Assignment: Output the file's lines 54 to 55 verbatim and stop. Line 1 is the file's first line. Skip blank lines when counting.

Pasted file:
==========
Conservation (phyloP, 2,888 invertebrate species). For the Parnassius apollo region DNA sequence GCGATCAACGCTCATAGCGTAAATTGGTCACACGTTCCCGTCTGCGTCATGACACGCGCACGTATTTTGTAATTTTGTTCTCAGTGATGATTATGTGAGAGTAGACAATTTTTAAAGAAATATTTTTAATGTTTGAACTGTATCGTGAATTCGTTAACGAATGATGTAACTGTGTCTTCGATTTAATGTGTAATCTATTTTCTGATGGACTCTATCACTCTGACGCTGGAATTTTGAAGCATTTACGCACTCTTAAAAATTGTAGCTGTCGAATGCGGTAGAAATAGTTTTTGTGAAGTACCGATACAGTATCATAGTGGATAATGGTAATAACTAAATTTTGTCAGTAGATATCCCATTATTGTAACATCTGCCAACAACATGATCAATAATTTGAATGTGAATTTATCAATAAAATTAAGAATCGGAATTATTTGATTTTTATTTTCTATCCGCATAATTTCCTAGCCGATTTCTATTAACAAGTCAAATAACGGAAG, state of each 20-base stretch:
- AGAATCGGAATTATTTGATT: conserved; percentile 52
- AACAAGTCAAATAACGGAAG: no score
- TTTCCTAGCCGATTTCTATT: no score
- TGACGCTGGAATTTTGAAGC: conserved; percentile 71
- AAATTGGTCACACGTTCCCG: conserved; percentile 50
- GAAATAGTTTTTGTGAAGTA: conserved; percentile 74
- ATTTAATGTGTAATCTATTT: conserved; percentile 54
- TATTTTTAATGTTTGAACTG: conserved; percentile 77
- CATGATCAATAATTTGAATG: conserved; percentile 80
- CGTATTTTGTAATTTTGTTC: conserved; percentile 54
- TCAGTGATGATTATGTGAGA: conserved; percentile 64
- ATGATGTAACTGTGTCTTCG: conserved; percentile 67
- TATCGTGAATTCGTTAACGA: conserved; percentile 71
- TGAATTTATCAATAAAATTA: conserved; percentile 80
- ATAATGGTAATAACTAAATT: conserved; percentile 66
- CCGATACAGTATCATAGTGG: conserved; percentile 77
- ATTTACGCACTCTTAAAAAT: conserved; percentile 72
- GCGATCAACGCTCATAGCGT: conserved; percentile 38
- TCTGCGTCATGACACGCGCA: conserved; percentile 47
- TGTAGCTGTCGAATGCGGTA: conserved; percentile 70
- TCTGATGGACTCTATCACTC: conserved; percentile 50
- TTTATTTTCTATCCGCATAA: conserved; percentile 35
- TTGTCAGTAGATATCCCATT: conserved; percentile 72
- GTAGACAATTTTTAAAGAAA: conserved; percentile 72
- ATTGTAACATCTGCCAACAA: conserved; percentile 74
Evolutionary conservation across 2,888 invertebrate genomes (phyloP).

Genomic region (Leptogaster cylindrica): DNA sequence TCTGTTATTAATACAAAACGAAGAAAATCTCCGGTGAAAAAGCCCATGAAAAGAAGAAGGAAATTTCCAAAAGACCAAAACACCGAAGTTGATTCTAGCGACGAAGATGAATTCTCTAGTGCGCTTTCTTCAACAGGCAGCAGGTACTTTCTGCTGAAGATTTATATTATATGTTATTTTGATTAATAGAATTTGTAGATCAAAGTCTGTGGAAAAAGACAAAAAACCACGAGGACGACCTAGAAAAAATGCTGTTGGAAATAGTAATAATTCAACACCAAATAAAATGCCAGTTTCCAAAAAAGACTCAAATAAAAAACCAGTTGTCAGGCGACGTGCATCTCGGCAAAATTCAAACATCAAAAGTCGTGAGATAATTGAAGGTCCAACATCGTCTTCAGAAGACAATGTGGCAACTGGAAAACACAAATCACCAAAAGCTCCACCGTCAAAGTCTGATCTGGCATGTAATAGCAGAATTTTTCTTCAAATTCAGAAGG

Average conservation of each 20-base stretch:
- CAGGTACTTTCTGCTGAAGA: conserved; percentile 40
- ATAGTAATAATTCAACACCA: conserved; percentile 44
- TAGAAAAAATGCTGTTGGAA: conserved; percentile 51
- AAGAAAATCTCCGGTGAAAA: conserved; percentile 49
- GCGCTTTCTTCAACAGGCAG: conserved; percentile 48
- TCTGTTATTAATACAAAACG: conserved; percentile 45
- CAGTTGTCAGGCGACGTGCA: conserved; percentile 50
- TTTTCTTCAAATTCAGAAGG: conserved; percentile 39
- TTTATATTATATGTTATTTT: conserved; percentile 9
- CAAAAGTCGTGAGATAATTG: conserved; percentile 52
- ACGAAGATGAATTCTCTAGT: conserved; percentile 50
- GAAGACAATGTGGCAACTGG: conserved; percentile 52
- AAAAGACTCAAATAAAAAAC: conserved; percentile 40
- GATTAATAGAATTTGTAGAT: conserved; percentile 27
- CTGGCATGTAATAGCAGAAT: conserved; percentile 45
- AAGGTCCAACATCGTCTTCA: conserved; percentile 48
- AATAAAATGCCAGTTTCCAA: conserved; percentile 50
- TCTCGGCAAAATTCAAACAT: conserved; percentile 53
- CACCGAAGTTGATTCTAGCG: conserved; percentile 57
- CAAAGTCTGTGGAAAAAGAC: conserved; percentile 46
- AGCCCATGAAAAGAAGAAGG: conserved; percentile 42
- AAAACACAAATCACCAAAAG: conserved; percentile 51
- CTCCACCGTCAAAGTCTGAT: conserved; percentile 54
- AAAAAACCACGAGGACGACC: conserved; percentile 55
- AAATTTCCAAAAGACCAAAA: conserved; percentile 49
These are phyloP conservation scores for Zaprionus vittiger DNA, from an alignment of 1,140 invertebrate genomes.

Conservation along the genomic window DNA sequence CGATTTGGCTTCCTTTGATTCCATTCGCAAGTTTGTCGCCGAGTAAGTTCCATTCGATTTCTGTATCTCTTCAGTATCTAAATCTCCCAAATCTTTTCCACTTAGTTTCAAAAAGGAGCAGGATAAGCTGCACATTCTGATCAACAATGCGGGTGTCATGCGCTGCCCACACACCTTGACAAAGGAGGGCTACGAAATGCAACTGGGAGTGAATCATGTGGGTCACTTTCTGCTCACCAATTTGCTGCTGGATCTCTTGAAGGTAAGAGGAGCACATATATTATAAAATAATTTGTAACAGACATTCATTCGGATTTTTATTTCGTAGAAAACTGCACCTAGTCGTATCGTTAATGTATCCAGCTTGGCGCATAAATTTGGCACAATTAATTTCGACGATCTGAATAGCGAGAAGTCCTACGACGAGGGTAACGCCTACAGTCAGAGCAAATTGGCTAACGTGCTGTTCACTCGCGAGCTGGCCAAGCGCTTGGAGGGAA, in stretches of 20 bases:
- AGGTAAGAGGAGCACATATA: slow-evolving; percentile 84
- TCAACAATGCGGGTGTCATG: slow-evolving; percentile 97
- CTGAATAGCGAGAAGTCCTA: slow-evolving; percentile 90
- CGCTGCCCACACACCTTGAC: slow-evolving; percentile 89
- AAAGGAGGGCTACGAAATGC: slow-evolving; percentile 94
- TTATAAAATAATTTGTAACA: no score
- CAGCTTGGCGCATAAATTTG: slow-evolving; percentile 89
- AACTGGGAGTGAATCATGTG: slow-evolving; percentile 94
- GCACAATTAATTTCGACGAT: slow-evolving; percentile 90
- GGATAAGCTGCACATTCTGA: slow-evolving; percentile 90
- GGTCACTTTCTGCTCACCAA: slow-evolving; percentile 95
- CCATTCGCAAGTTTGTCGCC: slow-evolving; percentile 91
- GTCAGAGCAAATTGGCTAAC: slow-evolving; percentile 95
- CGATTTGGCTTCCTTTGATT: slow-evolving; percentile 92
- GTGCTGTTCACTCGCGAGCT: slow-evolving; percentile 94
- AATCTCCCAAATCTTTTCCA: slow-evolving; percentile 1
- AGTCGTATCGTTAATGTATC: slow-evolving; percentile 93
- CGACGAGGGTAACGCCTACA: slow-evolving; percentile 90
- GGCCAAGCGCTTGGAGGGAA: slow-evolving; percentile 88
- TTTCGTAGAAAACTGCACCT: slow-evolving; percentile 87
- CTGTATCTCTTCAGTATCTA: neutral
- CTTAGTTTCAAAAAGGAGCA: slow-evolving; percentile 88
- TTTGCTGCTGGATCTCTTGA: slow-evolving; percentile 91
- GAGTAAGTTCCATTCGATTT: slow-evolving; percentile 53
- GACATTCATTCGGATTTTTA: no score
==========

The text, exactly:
- AAATTTCCAAAAGACCAAAA: conserved; percentile 49
These are phyloP conservation scores for Zaprionus vittiger DNA, from an alignment of 1,140 invertebrate genomes.